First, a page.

Another aspect I feel the company has done well in relates to the construction options on offer. Once again, many of them follow so-called ‘classical’ ways that shirts were made back in the day, thereby retaining traditional features sometimes hard to find on modern off-the-rack shirts. Their Soft Ivy Button Down collar is a good instance of this, referencing the place that unfused collars with copious amounts of roll have held in the annals of clothing history. As an aside, Proper Cloth is one of the more affordable places at which one can opt for soft unfused interlinings in the collar, placket, and cuffs (it comes at no additional cost; all the tailors I have visited charge quite a bit more for this). The dimensions of most of the regular non-button down collars are also properly thought out, in that they feature a relatively wide spread that ‘nests’ a tie really well, and also long points that hide under a jacket’s lapel, lending a cleaner look (the Soft Roma happens to my favourite).
In general, I neither need nor want a mind-boggling array of variables to tweak when designing my shirt. All I ask for are enough sensible options for both shirtings and construction that reflect an understanding of tailoring nuances in traditional menswear, and Proper Cloth delivers on this point. Should you wish, however, to have complete control over how things turn out, then might I suggest Luxire, whose system allows for any and every facet of your outfit — they tailor everything, not just shirts — to be made to your exacting specifications (I have read of clients requesting specific yoke panel heights!).
In this technological age of e-commerce, websites becomes ever more important as the contact point for many a customer. It essentially has taken over the role of both the store front and its internal layout, and the way you display your wares are arguably a decisive factor in attracting browsing and therefore potential sales.
Here, Proper Cloth’s utilisation of a clean design with a mainly black and white colour way is rather pleasing to my eyes. There is also no scarcity of detailed information as to individual shirtings (weave, thickness, opacity, thread count et cetera) and the aforementioned construction options (collar point length, spread length, collar band heights et cetera). An additional point to note here is the excellent photography used that shows each fabric’s texture well. There have been instances where a cloth’s colour wasn’t as well represented online, but fortunately these have been only occasional (my Light Blue Heavy Oxford Cloth, ID no. PCF617, was slightly darker in reality, for example). Taken together, all these features truly aid in realising the kinds of shirt I desire.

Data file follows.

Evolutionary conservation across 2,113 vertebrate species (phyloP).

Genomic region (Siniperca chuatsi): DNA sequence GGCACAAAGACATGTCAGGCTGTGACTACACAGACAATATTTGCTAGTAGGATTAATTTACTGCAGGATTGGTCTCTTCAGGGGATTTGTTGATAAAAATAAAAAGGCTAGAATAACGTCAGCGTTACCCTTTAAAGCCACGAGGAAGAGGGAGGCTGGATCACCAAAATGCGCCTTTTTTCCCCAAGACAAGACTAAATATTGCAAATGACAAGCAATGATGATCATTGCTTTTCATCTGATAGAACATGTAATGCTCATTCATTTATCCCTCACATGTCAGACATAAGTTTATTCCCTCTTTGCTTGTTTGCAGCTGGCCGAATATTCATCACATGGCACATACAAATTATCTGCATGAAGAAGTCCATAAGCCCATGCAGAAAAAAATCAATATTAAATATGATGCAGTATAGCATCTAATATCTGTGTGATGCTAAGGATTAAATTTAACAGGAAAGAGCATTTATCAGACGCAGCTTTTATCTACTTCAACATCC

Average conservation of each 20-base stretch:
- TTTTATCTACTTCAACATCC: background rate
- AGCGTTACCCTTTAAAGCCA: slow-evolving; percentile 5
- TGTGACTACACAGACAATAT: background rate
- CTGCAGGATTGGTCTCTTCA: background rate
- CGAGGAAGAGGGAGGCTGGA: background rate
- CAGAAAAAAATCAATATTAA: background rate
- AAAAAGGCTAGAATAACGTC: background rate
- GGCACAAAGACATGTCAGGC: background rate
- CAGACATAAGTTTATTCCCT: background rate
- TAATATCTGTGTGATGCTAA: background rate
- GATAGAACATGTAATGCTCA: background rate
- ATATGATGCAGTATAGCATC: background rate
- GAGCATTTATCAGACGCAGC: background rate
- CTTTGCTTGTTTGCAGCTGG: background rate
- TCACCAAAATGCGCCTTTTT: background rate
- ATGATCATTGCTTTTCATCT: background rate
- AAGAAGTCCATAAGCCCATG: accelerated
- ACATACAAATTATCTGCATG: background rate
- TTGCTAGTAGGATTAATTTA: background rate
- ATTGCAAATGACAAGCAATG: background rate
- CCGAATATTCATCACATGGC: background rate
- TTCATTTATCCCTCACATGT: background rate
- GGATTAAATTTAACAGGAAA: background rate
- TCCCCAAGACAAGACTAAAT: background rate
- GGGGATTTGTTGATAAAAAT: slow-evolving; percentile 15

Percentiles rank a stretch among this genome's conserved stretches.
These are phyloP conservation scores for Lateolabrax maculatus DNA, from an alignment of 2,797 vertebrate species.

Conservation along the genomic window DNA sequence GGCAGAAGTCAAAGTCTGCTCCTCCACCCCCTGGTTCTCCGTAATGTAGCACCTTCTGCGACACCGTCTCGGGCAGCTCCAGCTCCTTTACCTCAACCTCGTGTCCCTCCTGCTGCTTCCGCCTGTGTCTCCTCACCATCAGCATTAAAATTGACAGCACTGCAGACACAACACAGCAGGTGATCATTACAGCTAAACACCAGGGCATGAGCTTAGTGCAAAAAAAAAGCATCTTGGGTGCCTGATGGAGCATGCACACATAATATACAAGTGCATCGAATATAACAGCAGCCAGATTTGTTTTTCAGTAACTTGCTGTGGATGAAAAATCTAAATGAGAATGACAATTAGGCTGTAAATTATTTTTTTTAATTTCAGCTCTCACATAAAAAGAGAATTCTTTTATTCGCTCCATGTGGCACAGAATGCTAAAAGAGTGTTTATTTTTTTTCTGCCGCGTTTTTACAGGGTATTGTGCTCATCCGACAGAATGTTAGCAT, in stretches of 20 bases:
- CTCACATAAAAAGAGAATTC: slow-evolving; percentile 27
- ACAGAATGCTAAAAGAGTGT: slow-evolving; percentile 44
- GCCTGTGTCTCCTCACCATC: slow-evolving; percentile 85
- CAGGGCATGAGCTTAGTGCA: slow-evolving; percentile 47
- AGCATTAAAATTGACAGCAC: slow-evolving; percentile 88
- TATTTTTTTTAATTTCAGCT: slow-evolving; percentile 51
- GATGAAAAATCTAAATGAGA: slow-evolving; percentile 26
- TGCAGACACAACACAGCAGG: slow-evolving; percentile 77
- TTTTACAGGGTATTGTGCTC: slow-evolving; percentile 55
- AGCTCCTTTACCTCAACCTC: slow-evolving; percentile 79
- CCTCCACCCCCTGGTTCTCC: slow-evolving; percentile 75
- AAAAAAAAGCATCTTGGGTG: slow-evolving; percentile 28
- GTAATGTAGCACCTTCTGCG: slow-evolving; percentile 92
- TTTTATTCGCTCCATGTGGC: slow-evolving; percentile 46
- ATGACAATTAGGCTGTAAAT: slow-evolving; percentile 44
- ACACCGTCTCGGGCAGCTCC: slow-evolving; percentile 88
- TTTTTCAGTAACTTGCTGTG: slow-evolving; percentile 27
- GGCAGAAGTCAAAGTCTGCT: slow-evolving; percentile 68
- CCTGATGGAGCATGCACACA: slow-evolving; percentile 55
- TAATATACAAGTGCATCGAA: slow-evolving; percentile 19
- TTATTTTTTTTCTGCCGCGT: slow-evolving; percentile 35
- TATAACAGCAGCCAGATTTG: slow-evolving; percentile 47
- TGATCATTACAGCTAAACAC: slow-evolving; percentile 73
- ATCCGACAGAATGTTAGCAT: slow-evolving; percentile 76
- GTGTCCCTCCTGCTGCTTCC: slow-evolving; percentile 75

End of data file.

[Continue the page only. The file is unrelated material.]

Are there things I hope were different at Proper Cloth? Sure I do.
Information wise, I would like to have a measurement given for striped shirtings, for I remember being slightly disappointed when my Light Blue Heavy Thin Stripe came out thinner than I had envisioned (just so you know, each stripe is about 2mm wide; it’s on my website review).
More importantly, I really wished that shipping prices would be much more affordable. I live in Singapore, and it’s a whopping USD$100 to get them to send it to me. To get around this, I enlist the services of the third party courier HopShopGo (thank god for them, really) that quotes me around SGD$20-25 for a single shirt. Not cheap by any means, but still beats Proper Cloth’s prices by a huge margin (especially with the strong USD currently).
That said, these are to me relatively minor quibbles that I’m willing to deal with given that I’m able to have fitted shirts with details that matter to me. On this front, I couldn’t be more appreciative of the company. I know this blog was created really as a personal outlet, but if you chanced upon this and got interested in trying them out, get $20 off your first shirt by using this referral code (https://propercloth.com/i/iutx17), and I’ll also get a discount for my next purchase.